Here's what the Catechism says about the benefits for receiving communion:
What material food produces in our bodily life, Holy Communion wonderfully achieves in our spiritual life. Communion with the flesh of the risen Christ, a flesh "given life and giving life through the Holy Spirit," preserves, increases, and renews the life of grace received at Baptism. This growth in Christian life needs the nourishment of Eucharistic Communion, the bread for our pilgrimage until the moment of death, when it will be given to us as viaticum.
Jesus doesn't say that the soul and divinity of the food you eat passes into the latrine. If food is spiritual unclean, it's still not OK to eat, St. Paul says we shouldn't eat food sacrificed to idols, for pragmatic reasons - not reasons of our own spirituality, but because it looks bad to others.
It would be entirely Manichean for Catholics to believe that there is Good food and Bad food and they mean different things, bad food has no power it is nothing to us, Good food (and I'm using the word Good intentionally because no one is Good but God) is everything to us.
Holy Communion separates us from sin. The body of Christ we receive in Holy Communion is "given up for us," and the blood we drink "shed for the many for the forgiveness of sins." For this reason the Eucharist cannot unite us to Christ without at the same time cleansing us from past sins and preserving us from future sins:
For as often as we eat this bread and drink the cup, we proclaim the death of the Lord. If we proclaim the Lord's death, we proclaim the forgiveness of sins. If, as often as his blood is poured out, it is poured for the forgiveness of sins, I should always receive it, so that it may always forgive my sins. Because I always sin, I should always have a remedy.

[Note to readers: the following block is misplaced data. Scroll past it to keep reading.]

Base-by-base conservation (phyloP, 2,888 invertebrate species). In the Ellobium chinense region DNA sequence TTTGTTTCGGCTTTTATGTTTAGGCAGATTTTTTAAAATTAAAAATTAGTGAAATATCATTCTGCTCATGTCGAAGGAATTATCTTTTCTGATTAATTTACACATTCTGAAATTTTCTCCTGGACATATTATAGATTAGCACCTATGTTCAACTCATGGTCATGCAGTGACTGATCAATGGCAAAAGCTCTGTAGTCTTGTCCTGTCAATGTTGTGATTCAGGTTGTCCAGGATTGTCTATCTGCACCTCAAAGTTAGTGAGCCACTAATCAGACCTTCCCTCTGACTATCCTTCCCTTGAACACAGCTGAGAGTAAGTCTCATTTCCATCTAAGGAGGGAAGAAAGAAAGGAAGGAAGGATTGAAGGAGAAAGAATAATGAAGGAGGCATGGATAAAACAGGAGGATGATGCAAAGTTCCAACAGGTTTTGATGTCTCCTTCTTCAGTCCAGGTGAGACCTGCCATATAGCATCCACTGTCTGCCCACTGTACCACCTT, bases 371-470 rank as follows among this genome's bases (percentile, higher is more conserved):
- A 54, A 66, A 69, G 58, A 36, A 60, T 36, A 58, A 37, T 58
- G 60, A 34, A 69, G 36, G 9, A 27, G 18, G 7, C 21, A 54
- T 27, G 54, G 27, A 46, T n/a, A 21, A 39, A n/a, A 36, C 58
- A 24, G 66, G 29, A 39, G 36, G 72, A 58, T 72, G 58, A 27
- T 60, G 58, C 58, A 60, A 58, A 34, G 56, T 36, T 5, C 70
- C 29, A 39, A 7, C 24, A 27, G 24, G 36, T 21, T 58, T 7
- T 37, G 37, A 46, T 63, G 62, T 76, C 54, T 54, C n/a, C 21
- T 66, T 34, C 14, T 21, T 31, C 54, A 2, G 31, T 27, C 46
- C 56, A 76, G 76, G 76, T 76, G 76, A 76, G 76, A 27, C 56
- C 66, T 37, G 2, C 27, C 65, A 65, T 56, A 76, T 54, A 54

That last part was from St. Ambrose, the Eucharist a remedy for sin. Some remedies are taken proactively, some are taken after the fact (after venial sins at least).
As bodily nourishment restores lost strength, so the Eucharist strengthens our charity, which tends to be weakened in daily life; and this living charity wipes away venial sins. By giving himself to us Christ revives our love and enables us to break our disordered attachments to creatures and root ourselves in him:
Your belief in Christ and His love doesn't go away when the Bread of the Eucharist is absorbed into your bloodstream.
Since Christ died for us out of love, when we celebrate the memorial of his death at the moment of sacrifice we ask that love may be granted to us by the coming of the Holy Spirit. We humbly pray that in the strength of this love by which Christ willed to die for us, we, by receiving the gift of the Holy Spirit, may be able to consider the world as crucified for us, and to be ourselves as crucified to the world. . . . Having received the gift of love, let us die to sin and live for God.
The Eucharistic celebration is a re-presentation of Christ on the cross, not just the Last Supper, the whole celebration is done in connection with the Cross. If it were the case that a remembrance of a celebration should be quashed then Jesus ought to have turned the tables over at the Wedding at Cana instead of miraculously making wine.
Maybe this addresses your question, but St. Paul says you have to receive worthily
Whoever, therefore, eats the bread or drinks the cup of the Lord in an unworthy manner will be guilty of profaning the body and blood of the Lord. Let a man examine himself, and so eat of the bread and drink of the cup. For anyone who eats and drinks without discerning the body eats and drinks judgment upon himself. That is why many of you are weak and ill, and some have died
1 Cor 11:27-30
First, we need faith in Jesus’s true presence in the Eucharist. The Eucharist is not a symbol. It is the body and blood of Jesus that he offers us to enter into communion with him.
You don't "enter into communion" with a chicken sandwich. You have to believe that the Eucharist is what Jesus says "my Body".
Second, we also need to remove obstacles to receiving the grace of Jesus’s presence. If we are in a state of serious, mortal sin, we are not able or ready to enter into the communion that Jesus offers us
You must be in a state of grace to receive Communion in the Catholic Church.